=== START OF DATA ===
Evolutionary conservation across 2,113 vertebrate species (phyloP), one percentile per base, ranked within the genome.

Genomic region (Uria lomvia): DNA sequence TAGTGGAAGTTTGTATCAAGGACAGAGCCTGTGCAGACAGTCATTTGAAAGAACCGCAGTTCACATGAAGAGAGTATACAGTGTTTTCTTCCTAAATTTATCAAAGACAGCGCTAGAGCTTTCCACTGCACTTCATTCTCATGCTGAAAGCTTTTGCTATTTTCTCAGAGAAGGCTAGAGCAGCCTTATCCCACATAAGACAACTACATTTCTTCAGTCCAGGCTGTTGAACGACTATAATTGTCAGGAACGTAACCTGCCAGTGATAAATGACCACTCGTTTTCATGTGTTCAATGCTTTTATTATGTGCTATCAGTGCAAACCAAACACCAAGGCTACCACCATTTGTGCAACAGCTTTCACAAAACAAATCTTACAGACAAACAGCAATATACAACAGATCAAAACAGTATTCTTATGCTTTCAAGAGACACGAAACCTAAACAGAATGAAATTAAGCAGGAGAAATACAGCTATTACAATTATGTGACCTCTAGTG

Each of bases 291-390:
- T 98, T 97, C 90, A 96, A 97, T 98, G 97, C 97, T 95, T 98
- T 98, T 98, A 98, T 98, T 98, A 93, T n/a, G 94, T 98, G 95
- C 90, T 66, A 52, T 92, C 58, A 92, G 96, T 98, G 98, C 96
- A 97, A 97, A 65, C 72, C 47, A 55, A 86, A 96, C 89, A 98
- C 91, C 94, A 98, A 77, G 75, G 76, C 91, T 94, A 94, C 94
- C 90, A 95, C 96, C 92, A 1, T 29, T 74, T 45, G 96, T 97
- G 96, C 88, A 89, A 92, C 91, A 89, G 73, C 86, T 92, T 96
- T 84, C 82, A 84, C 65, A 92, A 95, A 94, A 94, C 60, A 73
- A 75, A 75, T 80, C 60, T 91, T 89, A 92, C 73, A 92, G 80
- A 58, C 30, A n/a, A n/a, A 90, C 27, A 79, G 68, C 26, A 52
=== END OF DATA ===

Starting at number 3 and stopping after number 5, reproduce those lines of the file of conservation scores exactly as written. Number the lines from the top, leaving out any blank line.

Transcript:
Each of bases 291-390:
- T 98, T 97, C 90, A 96, A 97, T 98, G 97, C 97, T 95, T 98
- T 98, T 98, A 98, T 98, T 98, A 93, T n/a, G 94, T 98, G 95